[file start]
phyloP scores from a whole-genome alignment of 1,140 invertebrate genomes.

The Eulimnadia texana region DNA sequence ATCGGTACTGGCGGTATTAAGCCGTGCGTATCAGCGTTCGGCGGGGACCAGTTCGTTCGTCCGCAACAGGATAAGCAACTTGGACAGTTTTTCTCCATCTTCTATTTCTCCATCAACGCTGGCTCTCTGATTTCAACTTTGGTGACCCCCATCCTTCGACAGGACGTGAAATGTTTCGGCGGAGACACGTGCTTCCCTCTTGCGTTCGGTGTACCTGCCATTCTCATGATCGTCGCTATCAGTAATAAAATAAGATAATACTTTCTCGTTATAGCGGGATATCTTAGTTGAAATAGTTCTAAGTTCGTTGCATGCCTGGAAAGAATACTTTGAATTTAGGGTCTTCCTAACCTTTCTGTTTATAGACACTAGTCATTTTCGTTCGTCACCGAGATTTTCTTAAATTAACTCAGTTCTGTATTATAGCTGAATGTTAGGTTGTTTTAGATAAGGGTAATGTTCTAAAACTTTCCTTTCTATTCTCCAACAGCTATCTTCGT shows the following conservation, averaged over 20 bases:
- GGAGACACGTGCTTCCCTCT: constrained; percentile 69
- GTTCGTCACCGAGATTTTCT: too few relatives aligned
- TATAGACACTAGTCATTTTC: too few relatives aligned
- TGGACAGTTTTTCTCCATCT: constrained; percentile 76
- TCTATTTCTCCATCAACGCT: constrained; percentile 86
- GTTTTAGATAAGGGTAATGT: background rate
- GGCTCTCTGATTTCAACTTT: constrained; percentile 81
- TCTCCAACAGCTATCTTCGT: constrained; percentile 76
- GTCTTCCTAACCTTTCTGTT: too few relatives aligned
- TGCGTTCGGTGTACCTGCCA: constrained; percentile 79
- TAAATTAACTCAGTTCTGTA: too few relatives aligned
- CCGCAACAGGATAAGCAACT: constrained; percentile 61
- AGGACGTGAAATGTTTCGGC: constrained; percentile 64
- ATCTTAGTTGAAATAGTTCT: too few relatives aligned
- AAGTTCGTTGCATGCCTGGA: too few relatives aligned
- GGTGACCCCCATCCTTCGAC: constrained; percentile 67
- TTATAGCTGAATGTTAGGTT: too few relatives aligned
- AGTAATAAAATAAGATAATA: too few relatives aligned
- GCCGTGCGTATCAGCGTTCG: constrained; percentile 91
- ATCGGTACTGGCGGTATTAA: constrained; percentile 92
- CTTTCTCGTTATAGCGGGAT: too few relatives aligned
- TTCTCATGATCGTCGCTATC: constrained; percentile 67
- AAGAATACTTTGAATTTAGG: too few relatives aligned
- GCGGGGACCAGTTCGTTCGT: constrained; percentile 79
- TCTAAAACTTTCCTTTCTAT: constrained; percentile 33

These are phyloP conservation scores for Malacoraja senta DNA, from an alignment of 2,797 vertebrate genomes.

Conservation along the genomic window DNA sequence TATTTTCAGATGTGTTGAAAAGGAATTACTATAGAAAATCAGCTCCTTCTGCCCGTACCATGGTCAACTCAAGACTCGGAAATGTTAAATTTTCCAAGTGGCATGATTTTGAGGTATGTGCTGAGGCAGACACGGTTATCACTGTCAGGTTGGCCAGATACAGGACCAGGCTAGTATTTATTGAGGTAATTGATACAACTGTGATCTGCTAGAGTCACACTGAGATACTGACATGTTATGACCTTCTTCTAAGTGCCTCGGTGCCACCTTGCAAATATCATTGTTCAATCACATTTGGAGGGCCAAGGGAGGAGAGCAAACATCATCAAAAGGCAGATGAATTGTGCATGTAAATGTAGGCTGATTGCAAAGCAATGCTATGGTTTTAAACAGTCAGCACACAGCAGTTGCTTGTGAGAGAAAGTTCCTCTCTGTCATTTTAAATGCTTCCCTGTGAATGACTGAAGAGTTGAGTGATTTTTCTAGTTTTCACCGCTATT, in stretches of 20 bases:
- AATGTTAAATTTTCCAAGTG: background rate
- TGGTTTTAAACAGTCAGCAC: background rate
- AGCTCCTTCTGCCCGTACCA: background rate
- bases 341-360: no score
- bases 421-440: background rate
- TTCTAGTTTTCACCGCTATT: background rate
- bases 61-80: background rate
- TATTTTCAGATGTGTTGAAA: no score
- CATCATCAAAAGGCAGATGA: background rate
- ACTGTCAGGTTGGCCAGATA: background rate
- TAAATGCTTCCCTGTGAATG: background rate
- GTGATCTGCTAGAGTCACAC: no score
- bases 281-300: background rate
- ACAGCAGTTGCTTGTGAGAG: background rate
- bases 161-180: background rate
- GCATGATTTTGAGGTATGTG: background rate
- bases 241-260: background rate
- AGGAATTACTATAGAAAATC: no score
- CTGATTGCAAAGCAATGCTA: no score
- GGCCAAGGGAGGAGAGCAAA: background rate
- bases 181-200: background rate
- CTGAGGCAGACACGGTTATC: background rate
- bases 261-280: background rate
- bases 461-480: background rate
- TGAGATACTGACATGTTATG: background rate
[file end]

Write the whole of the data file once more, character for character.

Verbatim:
phyloP scores from a whole-genome alignment of 1,140 invertebrate genomes.

The Eulimnadia texana region DNA sequence ATCGGTACTGGCGGTATTAAGCCGTGCGTATCAGCGTTCGGCGGGGACCAGTTCGTTCGTCCGCAACAGGATAAGCAACTTGGACAGTTTTTCTCCATCTTCTATTTCTCCATCAACGCTGGCTCTCTGATTTCAACTTTGGTGACCCCCATCCTTCGACAGGACGTGAAATGTTTCGGCGGAGACACGTGCTTCCCTCTTGCGTTCGGTGTACCTGCCATTCTCATGATCGTCGCTATCAGTAATAAAATAAGATAATACTTTCTCGTTATAGCGGGATATCTTAGTTGAAATAGTTCTAAGTTCGTTGCATGCCTGGAAAGAATACTTTGAATTTAGGGTCTTCCTAACCTTTCTGTTTATAGACACTAGTCATTTTCGTTCGTCACCGAGATTTTCTTAAATTAACTCAGTTCTGTATTATAGCTGAATGTTAGGTTGTTTTAGATAAGGGTAATGTTCTAAAACTTTCCTTTCTATTCTCCAACAGCTATCTTCGT shows the following conservation, averaged over 20 bases:
- GGAGACACGTGCTTCCCTCT: constrained; percentile 69
- GTTCGTCACCGAGATTTTCT: too few relatives aligned
- TATAGACACTAGTCATTTTC: too few relatives aligned
- TGGACAGTTTTTCTCCATCT: constrained; percentile 76
- TCTATTTCTCCATCAACGCT: constrained; percentile 86
- GTTTTAGATAAGGGTAATGT: background rate
- GGCTCTCTGATTTCAACTTT: constrained; percentile 81
- TCTCCAACAGCTATCTTCGT: constrained; percentile 76
- GTCTTCCTAACCTTTCTGTT: too few relatives aligned
- TGCGTTCGGTGTACCTGCCA: constrained; percentile 79
- TAAATTAACTCAGTTCTGTA: too few relatives aligned
- CCGCAACAGGATAAGCAACT: constrained; percentile 61
- AGGACGTGAAATGTTTCGGC: constrained; percentile 64
- ATCTTAGTTGAAATAGTTCT: too few relatives aligned
- AAGTTCGTTGCATGCCTGGA: too few relatives aligned
- GGTGACCCCCATCCTTCGAC: constrained; percentile 67
- TTATAGCTGAATGTTAGGTT: too few relatives aligned
- AGTAATAAAATAAGATAATA: too few relatives aligned
- GCCGTGCGTATCAGCGTTCG: constrained; percentile 91
- ATCGGTACTGGCGGTATTAA: constrained; percentile 92
- CTTTCTCGTTATAGCGGGAT: too few relatives aligned
- TTCTCATGATCGTCGCTATC: constrained; percentile 67
- AAGAATACTTTGAATTTAGG: too few relatives aligned
- GCGGGGACCAGTTCGTTCGT: constrained; percentile 79
- TCTAAAACTTTCCTTTCTAT: constrained; percentile 33

These are phyloP conservation scores for Malacoraja senta DNA, from an alignment of 2,797 vertebrate genomes.

Conservation along the genomic window DNA sequence TATTTTCAGATGTGTTGAAAAGGAATTACTATAGAAAATCAGCTCCTTCTGCCCGTACCATGGTCAACTCAAGACTCGGAAATGTTAAATTTTCCAAGTGGCATGATTTTGAGGTATGTGCTGAGGCAGACACGGTTATCACTGTCAGGTTGGCCAGATACAGGACCAGGCTAGTATTTATTGAGGTAATTGATACAACTGTGATCTGCTAGAGTCACACTGAGATACTGACATGTTATGACCTTCTTCTAAGTGCCTCGGTGCCACCTTGCAAATATCATTGTTCAATCACATTTGGAGGGCCAAGGGAGGAGAGCAAACATCATCAAAAGGCAGATGAATTGTGCATGTAAATGTAGGCTGATTGCAAAGCAATGCTATGGTTTTAAACAGTCAGCACACAGCAGTTGCTTGTGAGAGAAAGTTCCTCTCTGTCATTTTAAATGCTTCCCTGTGAATGACTGAAGAGTTGAGTGATTTTTCTAGTTTTCACCGCTATT, in stretches of 20 bases:
- AATGTTAAATTTTCCAAGTG: background rate
- TGGTTTTAAACAGTCAGCAC: background rate
- AGCTCCTTCTGCCCGTACCA: background rate
- bases 341-360: no score
- bases 421-440: background rate
- TTCTAGTTTTCACCGCTATT: background rate
- bases 61-80: background rate
- TATTTTCAGATGTGTTGAAA: no score
- CATCATCAAAAGGCAGATGA: background rate
- ACTGTCAGGTTGGCCAGATA: background rate
- TAAATGCTTCCCTGTGAATG: background rate
- GTGATCTGCTAGAGTCACAC: no score
- bases 281-300: background rate
- ACAGCAGTTGCTTGTGAGAG: background rate
- bases 161-180: background rate
- GCATGATTTTGAGGTATGTG: background rate
- bases 241-260: background rate
- AGGAATTACTATAGAAAATC: no score
- CTGATTGCAAAGCAATGCTA: no score
- GGCCAAGGGAGGAGAGCAAA: background rate
- bases 181-200: background rate
- CTGAGGCAGACACGGTTATC: background rate
- bases 261-280: background rate
- bases 461-480: background rate
- TGAGATACTGACATGTTATG: background rate